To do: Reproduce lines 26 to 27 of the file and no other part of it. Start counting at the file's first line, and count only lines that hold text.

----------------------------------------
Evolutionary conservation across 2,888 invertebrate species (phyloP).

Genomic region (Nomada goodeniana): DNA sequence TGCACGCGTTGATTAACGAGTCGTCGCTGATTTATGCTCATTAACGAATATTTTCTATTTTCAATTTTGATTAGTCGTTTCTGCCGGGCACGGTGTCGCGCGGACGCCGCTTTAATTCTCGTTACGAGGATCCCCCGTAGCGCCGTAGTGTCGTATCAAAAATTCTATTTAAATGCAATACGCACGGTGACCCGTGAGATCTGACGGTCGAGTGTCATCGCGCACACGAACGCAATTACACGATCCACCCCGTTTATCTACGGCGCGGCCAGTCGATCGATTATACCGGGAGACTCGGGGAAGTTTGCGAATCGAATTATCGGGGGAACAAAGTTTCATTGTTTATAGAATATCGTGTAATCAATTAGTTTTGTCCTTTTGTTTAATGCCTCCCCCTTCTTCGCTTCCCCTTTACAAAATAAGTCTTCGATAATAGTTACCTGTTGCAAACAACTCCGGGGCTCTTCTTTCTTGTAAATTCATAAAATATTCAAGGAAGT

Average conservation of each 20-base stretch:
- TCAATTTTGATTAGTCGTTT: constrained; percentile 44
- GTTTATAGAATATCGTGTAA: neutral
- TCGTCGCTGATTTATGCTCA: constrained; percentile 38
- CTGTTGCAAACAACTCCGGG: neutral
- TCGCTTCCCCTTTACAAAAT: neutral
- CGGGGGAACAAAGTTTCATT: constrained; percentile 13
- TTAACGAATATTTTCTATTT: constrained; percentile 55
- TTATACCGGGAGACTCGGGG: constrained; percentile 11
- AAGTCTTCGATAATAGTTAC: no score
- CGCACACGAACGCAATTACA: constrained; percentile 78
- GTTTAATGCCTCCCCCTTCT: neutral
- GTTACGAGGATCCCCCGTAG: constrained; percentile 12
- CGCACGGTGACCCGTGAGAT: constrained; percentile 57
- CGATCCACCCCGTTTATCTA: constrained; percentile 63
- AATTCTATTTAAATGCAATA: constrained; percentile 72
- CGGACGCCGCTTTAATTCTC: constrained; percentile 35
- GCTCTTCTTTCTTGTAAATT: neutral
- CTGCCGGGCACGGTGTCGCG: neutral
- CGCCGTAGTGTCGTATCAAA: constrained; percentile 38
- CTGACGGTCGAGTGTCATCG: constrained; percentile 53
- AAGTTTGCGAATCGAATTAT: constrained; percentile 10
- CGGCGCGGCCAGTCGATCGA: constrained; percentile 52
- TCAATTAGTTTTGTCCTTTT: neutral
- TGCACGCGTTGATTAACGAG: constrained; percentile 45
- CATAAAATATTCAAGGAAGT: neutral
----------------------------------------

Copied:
- TCAATTAGTTTTGTCCTTTT: neutral
- TGCACGCGTTGATTAACGAG: constrained; percentile 45